Climate Change Respiratory Health

Do you remember when people first started talking about climate change? Did you believe that climate change was really happening, or were you in the opposite camp of folks who blew it off as just a bunch of bored climatologists with overactive imaginations?

As it turns out, those climatologists were probably right. Today, enough evidence has been gathered to support not only a general theory of climate change, but also specific forecasts to help us plan for what will likely come next.

In this post, learn how the effects of climate change are anticipated to affect us here in Ontario and how you can start now to safeguard your respiratory health.

Climate Changes Predicted for Ontario

As of this year, the Public Health Agency of Canada (PHAC) is predicting that climate change will be affecting all areas in Canada. Different areas can expect different changes as the climate continues to shift.

For Ontario, the experts are forecasting that:

  • summers will be hotter;
  • winters will be less cold and snowy; and
  • heavier rains will continue with more severe stormy conditions.

PHAC also reports that some of the expected health risks of climate change are:

  • more cases of infectious disease;
  • more heat-related illnesses, such as heat stroke, and worsening of existing respiratory ailments;
  • ever-worsening air quality, which can cause heart disease, allergies, and respiratory illness.

Doesn’t sound like much fun, does it? (In particular, we are not that excited about the hotter summers here at Clean Air Solutions Hamilton).

The Potential Effect of Climate Change on Your Health

You probably noticed a theme in the three big shifts PHAC is predicting for Ontario and the surrounding areas. It will get warmer and wetter. The air will be more humid and the grounds will be more moist. With the lessening cold season, these conditions are likely to remain nearly year-round.

If you can feel your sinuses trying to make a break for it, you are in good company. They already know what you are likely starting to guess—these are not the optimal climate conditions for keeping your respiratory system healthy.

This is what we know about the ideal conditions for maintaining respiratory health:

  • Humidity levels are best kept between 30 and 50 percent.
  • Air should be cool and dry.
  • Contact with known allergens (like pollen) should be kept to a minimum.
  • Be vigilant to keep toxins, especially bacteria, mould, and mildew, out of your indoor spaces.

But with the advent of climate change here in Canada, we are likely to experience more warm, humid air (well above the 50 percent maximum) along with an increase in allergens, including bacteria, pollen, mould, and mildew.

So what can be done to protect your family’s health? We are glad you asked!

How to Reduce the Toxicity of Your Indoor Air

According to the Canadian Parks Council (CPC), the vast majority of Canadians spend 90 percent of their time indoors. This is significant for a number of reasons, including that it has been proven that contact with nature improves the human immune system—to the point at which it becomes measurably better at fighting off cancer!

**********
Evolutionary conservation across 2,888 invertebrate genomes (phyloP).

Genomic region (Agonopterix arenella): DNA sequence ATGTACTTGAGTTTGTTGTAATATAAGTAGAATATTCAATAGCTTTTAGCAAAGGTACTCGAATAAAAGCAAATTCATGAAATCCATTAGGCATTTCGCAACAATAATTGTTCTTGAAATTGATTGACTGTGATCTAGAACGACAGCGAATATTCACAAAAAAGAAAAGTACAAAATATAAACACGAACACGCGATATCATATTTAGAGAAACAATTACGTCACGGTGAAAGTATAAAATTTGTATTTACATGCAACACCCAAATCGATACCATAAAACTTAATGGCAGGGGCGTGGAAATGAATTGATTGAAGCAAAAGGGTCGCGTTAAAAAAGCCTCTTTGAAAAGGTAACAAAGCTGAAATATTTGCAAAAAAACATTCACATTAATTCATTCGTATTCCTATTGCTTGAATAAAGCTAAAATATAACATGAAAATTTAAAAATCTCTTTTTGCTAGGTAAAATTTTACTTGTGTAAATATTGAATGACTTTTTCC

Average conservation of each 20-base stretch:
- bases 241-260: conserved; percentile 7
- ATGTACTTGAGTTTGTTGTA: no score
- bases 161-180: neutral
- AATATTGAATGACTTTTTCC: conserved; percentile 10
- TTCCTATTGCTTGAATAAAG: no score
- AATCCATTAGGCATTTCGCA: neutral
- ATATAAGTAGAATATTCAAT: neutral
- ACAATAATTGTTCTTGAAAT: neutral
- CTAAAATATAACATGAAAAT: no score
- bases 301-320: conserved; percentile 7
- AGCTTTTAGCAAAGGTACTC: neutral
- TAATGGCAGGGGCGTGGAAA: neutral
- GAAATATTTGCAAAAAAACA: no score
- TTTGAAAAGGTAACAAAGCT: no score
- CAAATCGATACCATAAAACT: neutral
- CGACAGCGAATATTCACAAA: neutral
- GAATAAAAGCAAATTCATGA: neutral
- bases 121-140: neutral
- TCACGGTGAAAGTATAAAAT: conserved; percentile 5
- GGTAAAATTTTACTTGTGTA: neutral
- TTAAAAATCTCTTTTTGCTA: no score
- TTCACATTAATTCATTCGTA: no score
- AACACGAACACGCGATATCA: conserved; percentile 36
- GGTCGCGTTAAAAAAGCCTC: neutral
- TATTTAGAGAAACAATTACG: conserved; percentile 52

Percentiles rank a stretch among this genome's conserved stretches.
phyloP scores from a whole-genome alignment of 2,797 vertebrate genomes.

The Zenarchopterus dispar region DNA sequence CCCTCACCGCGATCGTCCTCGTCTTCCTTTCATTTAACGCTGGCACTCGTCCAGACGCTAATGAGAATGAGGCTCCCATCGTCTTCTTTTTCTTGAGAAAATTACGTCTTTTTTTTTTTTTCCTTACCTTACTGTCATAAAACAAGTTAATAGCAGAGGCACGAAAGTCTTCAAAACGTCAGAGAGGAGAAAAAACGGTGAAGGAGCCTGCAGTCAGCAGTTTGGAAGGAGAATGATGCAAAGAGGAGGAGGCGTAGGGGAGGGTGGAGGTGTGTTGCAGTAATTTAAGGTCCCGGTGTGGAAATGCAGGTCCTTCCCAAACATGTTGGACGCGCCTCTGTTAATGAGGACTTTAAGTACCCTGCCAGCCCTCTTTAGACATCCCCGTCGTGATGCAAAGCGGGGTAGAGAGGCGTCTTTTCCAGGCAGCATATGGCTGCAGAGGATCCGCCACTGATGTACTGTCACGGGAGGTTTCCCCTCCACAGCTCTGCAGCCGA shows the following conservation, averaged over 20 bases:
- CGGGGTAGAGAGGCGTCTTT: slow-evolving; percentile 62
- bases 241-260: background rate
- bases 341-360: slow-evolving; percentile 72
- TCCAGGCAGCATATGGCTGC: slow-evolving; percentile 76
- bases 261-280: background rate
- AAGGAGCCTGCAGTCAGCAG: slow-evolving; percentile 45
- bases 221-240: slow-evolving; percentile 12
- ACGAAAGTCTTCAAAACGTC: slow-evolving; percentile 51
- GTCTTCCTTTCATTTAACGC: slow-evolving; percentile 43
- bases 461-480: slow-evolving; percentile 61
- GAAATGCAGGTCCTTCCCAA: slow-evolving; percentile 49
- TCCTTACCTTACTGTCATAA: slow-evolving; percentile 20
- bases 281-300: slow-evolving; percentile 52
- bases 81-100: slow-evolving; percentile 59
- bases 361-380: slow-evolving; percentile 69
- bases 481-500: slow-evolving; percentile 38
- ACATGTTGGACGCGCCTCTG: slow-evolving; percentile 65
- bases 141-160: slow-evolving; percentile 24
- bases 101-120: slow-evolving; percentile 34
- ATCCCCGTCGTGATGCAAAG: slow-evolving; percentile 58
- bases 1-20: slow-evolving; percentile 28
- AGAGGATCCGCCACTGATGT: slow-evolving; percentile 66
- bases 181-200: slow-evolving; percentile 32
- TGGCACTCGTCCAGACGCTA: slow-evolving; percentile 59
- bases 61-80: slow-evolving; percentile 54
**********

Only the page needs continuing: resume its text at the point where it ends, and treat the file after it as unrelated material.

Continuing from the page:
But the declining amount of time we spend outdoors is also important to remedy for another reason: our indoor air is 2 to 5 times MORE toxic than our outdoor air.

As ever-more pollutants, irritants, and toxins crowd their way into our indoor air circulation, they have ample opportunity to multiply and spread as we move in and out of our toxic indoor air and our increasingly warm, humid outdoor air.

That is, unless, we follow the advice of the U.S. Consumer Product Safety Commission (CPSC), which outlines three critical changes that must be made to control our indoor air supply:

Source control

“Source control” refers to the source of the irritants, pollutants, and toxins that can invade our indoor air supply and, in turn, our respiratory system in turn. By controlling the amount and type of toxins that have access to our indoor air systems in the first place, we reduce the risk that climate change outside will exacerbate our existing indoor air issues, causing chronic illness and worse.

Here are our favourite methods of home source control:

  • Duct cleaning removes all the hidden, stuck toxins from your home’s air duct system in one day!
  • Dryer vent cleaning does the same for the hidden lint, allergens, and toxins tucked deep in the recesses of your dryer.

Ventilation improvements

Improving the ventilation indoors can bring in much-needed fresh air from the outdoors to reduce toxicity.

Here are ways to improve ventilation in your home or workplace:

  • Install a heat recovery ventilator. A heat recovery ventilator keeps the humidity level in your indoor air balanced and healthy. It also ensures stale air leaving your home does not find a way to come back inside and mix with the fresh incoming air.
  • Turn on your fans. Fans keep the air moving, which means the air in any particular room is never allowed to become stale and static.
  • Open windows and doors. When weather permits, opening windows and doors will do a great grassroots job of ventilating any room.

Air cleaners

Air cleaners do exactly what their name suggests—they filter and clean the air of toxins and pollutants.

Here are some of our favourites:

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